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Reading, Writing, and Resident Evil

At the first public school for “digital kids,” videogames are required.

2 min read

When students return in September, one group of sixth graders won�t have to leave their Nintendos at home.  They�re the inaugural class of

Quest to Learn

, a new 6th to 12th grade public school in Manhattan built on a controversial idea:   using videogames to power education. The school�s hip young executive director and self-described �game geek,� Katie Salen, thinks it�s a necessary way to boost math skills, and reduce the city�s 48% dropout rate. �These are digital kids,� she says, �they�ve already transformed our society, why not education?�


The school � nicknamed Q2L � will be the first of its kind in the country, and a model for others to come.  It�s designed by the Institute of Play - a local non-profit that develops game education programs for government, academia, and industry � and New Visions for Public Schools, the largest education reform group in the city.  Teachers will use games as a learning tool and also instruct students in interactive design.  Videogames such as Civilization will be used to teach history, and literature courses will examine, say, the narrative arc of Halo 3.  Instead of standard courses in English or math, classes will be based on the game-like idea of missions, with specific quests students must complete over the term.  In a language course, for example, kids will be tasked with �teaching� Spanish to a group of aliens on a distant planet.  The work is done using Skype audio chat software and a special computer game designed by Q2L�s staff. 


While this is groundbreaking for a public grade school, game studies are becoming more engrained in higher education around the world.  Schools from Stanford to the University of London offer courses in game design and theory.   Nintendo sponsors the DigiPen game college in Seattle.  The emerging discipline of Ludology � the study of games � has its own conferences, academic journals, and professional organizations.   Salen is less focused on churning out game designers than in stimulating and motivating a new generation of students.  Q2L, which will be housed on 23rd street between 2nd and 3rd Avenues, will feature an interactive media lab, Xbox development kits, and guest speakers from the game industry.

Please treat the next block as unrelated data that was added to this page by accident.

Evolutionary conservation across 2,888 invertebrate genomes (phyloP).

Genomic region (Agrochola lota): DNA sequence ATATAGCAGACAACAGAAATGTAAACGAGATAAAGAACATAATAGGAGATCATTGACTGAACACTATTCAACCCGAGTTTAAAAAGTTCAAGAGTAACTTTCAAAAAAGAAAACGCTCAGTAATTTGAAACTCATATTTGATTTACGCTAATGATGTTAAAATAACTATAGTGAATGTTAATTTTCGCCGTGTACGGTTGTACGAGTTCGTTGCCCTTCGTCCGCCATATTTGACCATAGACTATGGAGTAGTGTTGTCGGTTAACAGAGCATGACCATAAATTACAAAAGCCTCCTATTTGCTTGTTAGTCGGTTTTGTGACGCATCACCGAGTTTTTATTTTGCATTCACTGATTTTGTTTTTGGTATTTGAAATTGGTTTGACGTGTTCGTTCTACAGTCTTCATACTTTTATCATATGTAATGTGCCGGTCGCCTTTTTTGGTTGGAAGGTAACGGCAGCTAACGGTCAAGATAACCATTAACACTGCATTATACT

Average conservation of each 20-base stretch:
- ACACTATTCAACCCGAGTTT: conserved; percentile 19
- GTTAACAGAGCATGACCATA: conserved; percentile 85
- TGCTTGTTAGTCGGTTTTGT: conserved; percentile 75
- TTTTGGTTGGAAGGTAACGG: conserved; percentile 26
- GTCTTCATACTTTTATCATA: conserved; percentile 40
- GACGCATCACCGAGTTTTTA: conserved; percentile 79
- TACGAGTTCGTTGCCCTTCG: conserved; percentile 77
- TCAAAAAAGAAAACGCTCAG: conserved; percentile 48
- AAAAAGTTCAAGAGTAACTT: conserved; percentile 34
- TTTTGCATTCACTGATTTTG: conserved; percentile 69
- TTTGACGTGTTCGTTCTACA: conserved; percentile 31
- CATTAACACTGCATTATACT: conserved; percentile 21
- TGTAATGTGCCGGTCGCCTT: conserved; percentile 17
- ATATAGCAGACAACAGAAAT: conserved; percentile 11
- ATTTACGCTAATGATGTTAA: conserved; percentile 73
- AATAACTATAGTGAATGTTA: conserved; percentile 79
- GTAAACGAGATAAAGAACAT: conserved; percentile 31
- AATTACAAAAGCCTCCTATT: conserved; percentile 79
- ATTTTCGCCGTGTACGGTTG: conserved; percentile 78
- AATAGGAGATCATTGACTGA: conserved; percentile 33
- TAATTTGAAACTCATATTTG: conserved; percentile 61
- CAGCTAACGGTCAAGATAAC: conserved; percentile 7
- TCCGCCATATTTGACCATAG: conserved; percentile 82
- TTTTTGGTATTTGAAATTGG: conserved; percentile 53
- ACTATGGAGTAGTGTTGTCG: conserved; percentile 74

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Deep Learning Could Bring the Concert Experience Home

The century-old quest for truly realistic sound production is finally paying off

12 min read
Image containing multiple aspects such as instruments and left and right open hands.
Stuart Bradford

Now that recorded sound has become ubiquitous, we hardly think about it. From our smartphones, smart speakers, TVs, radios, disc players, and car sound systems, it’s an enduring and enjoyable presence in our lives. In 2017, a survey by the polling firm Nielsen suggested that some 90 percent of the U.S. population listens to music regularly and that, on average, they do so 32 hours per week.

Behind this free-flowing pleasure are enormous industries applying technology to the long-standing goal of reproducing sound with the greatest possible realism. From Edison’s phonograph and the horn speakers of the 1880s, successive generations of engineers in pursuit of this ideal invented and exploited countless technologies: triode vacuum tubes, dynamic loudspeakers, magnetic phonograph cartridges, solid-state amplifier circuits in scores of different topologies, electrostatic speakers, optical discs, stereo, and surround sound. And over the past five decades, digital technologies, like audio compression and streaming, have transformed the music industry.

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